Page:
Sayre Glove (first wired data glove)

The Sayre Glove was developed by Richard Sayre, Dan Sandin and Tom DeFanti in 1976 for use with the GRASS system. The black tubes are the angle transducers which register how much each joint is bent. - (image courtesy D. Sandin EVL)

Developers: Daniel J. Sandin, Thomas A. DeFanti, Richard Sayre

Funding: National Endowment for the Arts

In 1977 Daniel J. Sandin and Thomas DeFanti created the first wired data glove based on an idea by Richard Sayre as a project for the National Endowment for the Arts. It used light based sensors with flexible tubes with a light source at one end and a photocell at the other. As the fingers were bent, the amount of light that hit the photocells varied, thus providing a measure of finger flexion. It was a lightweight, inexpensive effective method for multidimensional control, mainly used to manipulate sliders.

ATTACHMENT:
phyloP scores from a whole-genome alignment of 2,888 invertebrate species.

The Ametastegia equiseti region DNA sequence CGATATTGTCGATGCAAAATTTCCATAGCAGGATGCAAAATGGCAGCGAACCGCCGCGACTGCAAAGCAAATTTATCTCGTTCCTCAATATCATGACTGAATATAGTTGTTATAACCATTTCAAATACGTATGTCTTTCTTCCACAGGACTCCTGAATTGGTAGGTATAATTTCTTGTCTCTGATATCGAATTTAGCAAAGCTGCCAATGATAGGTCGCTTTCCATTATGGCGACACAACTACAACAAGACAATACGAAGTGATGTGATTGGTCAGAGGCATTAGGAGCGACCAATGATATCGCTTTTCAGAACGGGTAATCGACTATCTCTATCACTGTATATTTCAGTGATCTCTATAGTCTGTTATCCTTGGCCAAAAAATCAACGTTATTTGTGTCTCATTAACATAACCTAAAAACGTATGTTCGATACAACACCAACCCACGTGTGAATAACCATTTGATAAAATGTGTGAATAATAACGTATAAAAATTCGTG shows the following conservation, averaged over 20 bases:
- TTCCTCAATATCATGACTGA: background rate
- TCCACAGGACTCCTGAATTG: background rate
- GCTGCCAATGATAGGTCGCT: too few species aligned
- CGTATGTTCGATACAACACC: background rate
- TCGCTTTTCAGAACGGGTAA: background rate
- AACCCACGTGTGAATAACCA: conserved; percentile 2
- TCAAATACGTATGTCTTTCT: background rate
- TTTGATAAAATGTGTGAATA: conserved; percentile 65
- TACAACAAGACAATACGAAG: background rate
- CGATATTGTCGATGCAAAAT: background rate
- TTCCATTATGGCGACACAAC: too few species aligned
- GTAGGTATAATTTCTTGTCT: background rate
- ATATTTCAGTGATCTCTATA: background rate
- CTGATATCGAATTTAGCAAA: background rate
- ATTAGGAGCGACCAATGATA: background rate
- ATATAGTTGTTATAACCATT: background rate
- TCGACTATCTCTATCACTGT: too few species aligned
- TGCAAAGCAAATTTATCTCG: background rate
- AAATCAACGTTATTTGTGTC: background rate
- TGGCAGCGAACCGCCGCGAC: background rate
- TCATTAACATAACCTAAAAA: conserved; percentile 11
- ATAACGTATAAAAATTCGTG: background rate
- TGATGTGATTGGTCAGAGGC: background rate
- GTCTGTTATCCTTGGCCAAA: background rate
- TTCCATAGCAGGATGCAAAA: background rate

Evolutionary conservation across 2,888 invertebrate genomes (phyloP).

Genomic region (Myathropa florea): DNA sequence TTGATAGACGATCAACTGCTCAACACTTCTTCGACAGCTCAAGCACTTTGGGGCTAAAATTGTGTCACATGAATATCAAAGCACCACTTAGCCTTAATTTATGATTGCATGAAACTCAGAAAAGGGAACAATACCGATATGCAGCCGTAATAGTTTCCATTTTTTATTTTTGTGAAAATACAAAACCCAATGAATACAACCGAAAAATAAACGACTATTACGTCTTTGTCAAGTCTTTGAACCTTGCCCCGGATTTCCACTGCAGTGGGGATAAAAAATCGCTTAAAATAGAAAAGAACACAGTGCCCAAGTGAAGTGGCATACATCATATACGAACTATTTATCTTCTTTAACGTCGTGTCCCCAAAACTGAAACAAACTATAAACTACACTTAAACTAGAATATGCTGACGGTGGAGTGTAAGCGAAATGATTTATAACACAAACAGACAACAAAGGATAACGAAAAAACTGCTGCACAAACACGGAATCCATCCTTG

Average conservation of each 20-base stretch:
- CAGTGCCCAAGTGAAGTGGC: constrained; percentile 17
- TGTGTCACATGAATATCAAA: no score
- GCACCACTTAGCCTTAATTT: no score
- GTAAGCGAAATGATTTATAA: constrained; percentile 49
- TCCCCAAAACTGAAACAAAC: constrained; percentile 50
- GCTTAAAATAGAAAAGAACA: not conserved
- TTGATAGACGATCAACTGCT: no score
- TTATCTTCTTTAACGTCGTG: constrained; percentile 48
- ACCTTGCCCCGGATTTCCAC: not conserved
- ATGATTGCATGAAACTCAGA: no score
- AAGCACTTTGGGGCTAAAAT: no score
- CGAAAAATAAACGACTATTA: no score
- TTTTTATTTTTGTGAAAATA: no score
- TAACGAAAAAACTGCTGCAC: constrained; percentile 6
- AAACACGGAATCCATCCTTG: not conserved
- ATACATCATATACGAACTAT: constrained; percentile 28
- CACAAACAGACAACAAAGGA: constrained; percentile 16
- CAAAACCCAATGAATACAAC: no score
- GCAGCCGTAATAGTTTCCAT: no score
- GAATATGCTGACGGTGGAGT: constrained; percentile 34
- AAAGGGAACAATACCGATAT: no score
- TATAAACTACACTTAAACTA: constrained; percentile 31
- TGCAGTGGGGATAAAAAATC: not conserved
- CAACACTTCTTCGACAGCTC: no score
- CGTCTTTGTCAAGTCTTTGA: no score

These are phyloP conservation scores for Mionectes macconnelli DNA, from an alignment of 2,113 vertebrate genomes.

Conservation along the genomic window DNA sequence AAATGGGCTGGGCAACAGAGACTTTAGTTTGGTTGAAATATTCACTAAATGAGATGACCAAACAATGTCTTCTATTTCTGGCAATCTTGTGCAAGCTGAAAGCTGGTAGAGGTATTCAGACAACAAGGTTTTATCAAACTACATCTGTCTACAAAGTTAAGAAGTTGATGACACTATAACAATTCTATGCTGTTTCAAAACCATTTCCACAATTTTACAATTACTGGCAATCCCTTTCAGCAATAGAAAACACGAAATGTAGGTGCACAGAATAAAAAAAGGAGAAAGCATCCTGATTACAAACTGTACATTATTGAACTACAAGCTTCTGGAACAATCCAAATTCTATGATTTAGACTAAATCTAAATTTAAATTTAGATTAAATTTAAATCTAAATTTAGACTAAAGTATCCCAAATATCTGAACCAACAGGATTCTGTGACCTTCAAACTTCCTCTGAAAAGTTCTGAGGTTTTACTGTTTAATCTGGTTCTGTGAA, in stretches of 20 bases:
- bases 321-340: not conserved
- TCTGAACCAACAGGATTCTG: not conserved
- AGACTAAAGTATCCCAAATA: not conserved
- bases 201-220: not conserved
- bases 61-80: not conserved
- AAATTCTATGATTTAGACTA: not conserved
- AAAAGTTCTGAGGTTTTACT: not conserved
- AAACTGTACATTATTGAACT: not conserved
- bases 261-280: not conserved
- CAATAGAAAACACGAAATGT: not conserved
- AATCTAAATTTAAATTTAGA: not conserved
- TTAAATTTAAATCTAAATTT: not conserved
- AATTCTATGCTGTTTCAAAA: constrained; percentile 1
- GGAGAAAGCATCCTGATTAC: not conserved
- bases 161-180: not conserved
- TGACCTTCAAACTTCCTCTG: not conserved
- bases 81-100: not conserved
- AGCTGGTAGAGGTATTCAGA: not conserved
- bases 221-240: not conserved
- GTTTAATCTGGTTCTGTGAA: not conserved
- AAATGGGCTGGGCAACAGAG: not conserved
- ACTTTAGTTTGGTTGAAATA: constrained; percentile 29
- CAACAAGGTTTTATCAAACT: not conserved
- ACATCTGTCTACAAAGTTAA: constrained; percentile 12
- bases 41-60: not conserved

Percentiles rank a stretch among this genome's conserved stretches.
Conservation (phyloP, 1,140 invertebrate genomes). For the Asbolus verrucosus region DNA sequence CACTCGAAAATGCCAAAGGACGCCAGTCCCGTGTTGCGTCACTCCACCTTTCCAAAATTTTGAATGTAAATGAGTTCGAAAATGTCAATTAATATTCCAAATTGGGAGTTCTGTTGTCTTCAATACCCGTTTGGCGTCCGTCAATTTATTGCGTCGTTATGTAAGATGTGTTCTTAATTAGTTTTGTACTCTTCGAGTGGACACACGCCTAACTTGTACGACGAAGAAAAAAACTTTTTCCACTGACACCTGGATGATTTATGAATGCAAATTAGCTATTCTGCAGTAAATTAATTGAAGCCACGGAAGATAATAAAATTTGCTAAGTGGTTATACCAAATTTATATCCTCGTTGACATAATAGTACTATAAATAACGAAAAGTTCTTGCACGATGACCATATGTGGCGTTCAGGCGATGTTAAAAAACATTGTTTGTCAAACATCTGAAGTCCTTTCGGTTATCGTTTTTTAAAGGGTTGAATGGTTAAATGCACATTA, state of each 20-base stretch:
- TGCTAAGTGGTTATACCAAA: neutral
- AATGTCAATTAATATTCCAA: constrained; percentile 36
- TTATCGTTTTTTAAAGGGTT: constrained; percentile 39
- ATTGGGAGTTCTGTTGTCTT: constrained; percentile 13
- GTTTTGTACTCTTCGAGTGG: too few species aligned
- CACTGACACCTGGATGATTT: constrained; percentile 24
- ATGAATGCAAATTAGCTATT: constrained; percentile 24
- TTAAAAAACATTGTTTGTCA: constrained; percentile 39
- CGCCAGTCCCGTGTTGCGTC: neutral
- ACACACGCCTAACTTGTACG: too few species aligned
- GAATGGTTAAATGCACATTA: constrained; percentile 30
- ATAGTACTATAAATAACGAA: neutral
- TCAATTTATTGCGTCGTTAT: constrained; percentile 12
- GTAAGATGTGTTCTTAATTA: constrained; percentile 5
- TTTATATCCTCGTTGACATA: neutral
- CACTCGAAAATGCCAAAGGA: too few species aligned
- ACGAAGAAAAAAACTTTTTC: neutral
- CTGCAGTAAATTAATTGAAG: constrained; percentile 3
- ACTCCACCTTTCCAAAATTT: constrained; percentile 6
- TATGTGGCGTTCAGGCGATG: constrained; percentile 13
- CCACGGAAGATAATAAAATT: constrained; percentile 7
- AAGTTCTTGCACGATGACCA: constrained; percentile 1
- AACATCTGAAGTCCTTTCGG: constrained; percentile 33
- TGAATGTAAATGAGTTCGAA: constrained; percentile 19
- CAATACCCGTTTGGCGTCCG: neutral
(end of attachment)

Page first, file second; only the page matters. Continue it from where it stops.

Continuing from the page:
For further information:
https://en.wikipedia.org/wiki/Wired_glove
http://www.historyofinformation.com/expanded.php?id=4080
http://vw.fed.wiki.org/view/sayre-glove

Date: January 1, 1977

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